HEY! Hey kids! Buy this game. It has ponies, and you know what that means, right? Heck yes! You can paint your pony, just like in real life! That’s from an October 1994 Sega Visions advertisement for the game. “Painting” your pony was actually something at least one person thought would be a selling point for the game.
The reality is, no one wants a game with ponies. No one wants a game where you can customize the colours of the main character. No one likes games where the goal isn’t to kill enemies and win. This is why games like Minecraft do so poorly. This is why the My Little Pony reboot was a huge flop. This is why gamers just skip the character editor stuff in RPGs and never spend hours customizing. No one wants an easy game. No one wants to play something casually and stress free.
I’m kidding, of course. The fact of the matter is, Sega set out to make a game that was accessible to young children, kids aged around the 4 to 7 range, maybe kids who hadn’t played a lot of or any video games yet, and, yes, girls, which, whether rightly or wrongly, they saw as a group that didn’t play games very much at the time. And you know what, with that in mind, this game delivers. If you were a kid in love with the Sonic games, maybe this wasn’t made for you. You might still enjoy it, but it wasn’t made with you in mind. The game is very easy. There is little to no violence. It has a simple story, with simple puzzles, classical music for a soundtrack, and a “happily ever after” ending, and there’s nothing wrong with that. I don’t let my 4 year old son watch South Park. He watches garbage like Paw Patrol, because it’s appropriate for his age. This game is appropriate for his age.
It was marketed for girls, but my 6 year old son loves dinosaurs, hockey, skateboards, Ninja Turtles, explosions, punk rock and heavy metal, and the colour pink, and Hello Kitty, and playing dress up, and painting his nails. My 4 year old nephew can’t watch Thomas and Friends because he’s terrified of Mr Conductor. My point is, kids are different, like all kinds of stuff, and are just REALLY different. With Crystal’s Pony Tale, Sega made a simple, easy, inoccuous game perfect for people who might not have been ready for the challenge or violence of Mortal Kombat or Shining Force. And what’s more, they put some time and effort into making it a GOOD game. It looks beautiful. The puzzles are well done. The characters and enemies are well animated. Even playing for the first time as a 35 year old man, I can’t say that playing through the game was unenjoyable. We’ve all played Barbie for the NES or looked at a video of one of those Olsen twins games and laughed at how awful and broken those games were, but Crystal’s Pony Tale is not a half-assed effort made quickly to try to get girls or younger kids into video games. Sega looked at the research. They actually even had a woman produce the game. The lead tester and both assistan lead testers were women.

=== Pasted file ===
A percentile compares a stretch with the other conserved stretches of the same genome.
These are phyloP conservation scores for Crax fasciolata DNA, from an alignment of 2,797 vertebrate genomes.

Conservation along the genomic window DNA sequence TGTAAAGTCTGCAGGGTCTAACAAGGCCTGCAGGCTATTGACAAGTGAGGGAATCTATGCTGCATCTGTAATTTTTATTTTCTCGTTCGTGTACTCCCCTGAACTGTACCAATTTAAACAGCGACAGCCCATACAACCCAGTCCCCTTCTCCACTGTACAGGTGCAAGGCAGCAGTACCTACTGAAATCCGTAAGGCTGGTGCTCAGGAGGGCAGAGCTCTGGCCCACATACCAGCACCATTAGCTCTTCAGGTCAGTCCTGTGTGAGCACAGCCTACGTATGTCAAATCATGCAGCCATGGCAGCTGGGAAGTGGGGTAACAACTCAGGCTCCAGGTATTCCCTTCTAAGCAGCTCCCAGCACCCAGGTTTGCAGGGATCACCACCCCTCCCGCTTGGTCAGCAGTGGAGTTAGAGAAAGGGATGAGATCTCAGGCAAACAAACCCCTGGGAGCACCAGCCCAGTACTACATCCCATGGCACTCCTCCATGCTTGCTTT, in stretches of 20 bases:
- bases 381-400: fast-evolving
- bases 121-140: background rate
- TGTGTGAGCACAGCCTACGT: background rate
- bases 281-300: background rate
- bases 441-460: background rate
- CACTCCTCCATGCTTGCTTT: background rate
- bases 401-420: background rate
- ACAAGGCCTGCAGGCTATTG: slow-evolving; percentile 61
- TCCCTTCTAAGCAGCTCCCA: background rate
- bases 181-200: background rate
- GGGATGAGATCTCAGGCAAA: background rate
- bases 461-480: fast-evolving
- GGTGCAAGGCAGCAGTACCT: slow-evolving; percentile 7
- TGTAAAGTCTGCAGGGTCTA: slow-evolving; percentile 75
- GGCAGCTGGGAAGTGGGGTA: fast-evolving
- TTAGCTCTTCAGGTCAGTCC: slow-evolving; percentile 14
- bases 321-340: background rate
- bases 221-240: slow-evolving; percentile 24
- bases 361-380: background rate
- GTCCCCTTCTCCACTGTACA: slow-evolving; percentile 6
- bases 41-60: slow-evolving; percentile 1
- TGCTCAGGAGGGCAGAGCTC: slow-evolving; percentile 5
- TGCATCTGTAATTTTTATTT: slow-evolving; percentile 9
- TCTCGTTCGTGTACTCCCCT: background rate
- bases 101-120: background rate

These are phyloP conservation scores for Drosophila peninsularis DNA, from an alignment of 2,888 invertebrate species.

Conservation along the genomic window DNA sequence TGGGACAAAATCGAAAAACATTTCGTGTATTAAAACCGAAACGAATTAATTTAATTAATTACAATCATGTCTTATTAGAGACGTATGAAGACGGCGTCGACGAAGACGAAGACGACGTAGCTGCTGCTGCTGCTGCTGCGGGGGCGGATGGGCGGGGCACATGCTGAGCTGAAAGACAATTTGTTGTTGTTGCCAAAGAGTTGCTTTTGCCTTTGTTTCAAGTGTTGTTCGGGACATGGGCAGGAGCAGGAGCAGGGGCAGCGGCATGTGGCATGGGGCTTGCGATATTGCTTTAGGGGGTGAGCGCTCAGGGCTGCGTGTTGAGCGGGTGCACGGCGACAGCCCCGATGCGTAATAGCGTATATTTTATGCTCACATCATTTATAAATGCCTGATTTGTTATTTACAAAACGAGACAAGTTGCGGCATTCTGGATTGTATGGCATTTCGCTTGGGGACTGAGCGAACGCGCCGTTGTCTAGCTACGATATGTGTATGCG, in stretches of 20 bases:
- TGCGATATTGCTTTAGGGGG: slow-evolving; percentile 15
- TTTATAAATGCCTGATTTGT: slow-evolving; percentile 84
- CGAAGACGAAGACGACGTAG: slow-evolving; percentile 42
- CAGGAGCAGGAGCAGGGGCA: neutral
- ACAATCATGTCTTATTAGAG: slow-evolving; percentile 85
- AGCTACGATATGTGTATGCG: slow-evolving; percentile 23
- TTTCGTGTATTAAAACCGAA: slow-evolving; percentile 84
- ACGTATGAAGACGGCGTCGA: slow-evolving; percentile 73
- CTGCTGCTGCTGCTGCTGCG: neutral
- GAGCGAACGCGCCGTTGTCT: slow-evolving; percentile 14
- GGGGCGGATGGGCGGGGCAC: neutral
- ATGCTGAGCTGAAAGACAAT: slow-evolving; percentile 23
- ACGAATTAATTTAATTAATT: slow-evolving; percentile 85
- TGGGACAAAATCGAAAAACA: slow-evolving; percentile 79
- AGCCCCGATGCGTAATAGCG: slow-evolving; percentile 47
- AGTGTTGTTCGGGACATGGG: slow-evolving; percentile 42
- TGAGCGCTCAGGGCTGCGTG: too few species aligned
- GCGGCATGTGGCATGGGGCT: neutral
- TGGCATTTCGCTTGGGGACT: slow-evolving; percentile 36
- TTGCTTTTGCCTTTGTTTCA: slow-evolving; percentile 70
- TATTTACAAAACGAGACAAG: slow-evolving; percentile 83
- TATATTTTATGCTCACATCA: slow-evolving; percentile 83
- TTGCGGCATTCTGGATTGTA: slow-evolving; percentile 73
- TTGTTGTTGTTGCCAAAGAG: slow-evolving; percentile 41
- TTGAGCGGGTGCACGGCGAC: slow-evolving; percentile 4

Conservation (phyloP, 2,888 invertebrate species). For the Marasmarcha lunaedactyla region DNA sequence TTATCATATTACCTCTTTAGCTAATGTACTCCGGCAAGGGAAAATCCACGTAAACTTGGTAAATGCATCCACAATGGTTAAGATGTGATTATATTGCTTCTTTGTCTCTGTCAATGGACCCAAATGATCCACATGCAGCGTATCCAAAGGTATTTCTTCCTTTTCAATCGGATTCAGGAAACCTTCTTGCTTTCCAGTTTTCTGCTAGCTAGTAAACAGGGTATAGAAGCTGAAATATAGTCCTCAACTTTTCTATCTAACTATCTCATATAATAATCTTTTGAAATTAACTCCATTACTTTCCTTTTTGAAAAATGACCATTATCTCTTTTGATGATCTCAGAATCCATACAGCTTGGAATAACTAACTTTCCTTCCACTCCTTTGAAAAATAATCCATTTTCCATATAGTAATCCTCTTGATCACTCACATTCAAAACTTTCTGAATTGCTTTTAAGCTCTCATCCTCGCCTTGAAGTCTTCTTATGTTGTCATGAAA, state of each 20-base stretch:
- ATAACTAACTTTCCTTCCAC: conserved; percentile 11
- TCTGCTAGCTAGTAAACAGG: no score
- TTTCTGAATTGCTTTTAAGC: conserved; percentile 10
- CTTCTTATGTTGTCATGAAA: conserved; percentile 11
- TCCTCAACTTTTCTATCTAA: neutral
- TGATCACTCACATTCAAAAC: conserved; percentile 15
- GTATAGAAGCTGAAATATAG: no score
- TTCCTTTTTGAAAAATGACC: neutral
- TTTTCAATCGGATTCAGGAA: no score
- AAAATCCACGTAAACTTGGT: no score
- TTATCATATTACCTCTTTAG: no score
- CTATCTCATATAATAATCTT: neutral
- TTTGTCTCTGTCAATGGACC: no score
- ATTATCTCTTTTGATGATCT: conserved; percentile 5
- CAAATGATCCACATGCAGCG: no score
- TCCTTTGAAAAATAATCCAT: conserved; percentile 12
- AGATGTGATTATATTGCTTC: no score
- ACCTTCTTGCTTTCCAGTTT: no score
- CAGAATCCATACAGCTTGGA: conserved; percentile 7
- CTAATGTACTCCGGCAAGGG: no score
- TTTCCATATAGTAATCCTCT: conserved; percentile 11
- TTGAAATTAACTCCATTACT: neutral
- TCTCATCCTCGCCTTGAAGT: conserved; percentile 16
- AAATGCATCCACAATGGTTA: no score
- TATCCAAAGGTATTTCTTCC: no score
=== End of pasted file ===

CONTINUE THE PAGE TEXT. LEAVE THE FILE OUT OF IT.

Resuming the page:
And the game was a huge flop. Why? Who knows? Women are complicated, man. I knew girls who loved Sonic, so I have no idea why they wouldn’t love a Sonic game for toddlers that treats them like they’re inferior beings. I honestly think that’s the problem with the game. Parents probably bought this for their daughters who already played video games. A 12 year old girl who enjoys tearing through Sonic 2’s levels is the wrong person for this game. A 5 year old kid of any gender who gets frustrated with Sonic because they’re always dying is who this game is for, and I highly recommend this game for those kids. It’s a perfect game to get them to learn how to platform and try to figure out puzzles. They should start playing games with this, rather than Ninja Gaiden. I’ve seen my oldest boy want to try video games when he was 4 and basically abandon playing completely for almost a year because of how pissed off he would get at Mario and Sonic not jumping and moving like he wanted. Which Crystal’s Pony Tale, there aren’t pits and limited continues and precision platforming and ridiculous boss fights.
Sega made a decent game for beginner gamers. They also marketed it overtly as a game for girls. As a result, it was wrong of them to assume they’d get something as successful as Sonic. If you were 8 in 1994, his game might’ve been great for your younger sibling, but it wouldn’t have had enough going on for you, and that’s a pretty limited market already without further limiting it to girls. If you have kids that are just getting into gaming, maybe give Crystal’s Pony Tale a shot. For yourself, maybe play the game just to experience those colours and the ridiculousness of one of the most misguidedly market-researched games I’ve seen. SAVE THE FUCKING PONIES!
Now, I have to admit that this has been fun, so I’m thinking we need to do this again next year with another weird/interesting/obscure game. I’m open to suggestions, folks.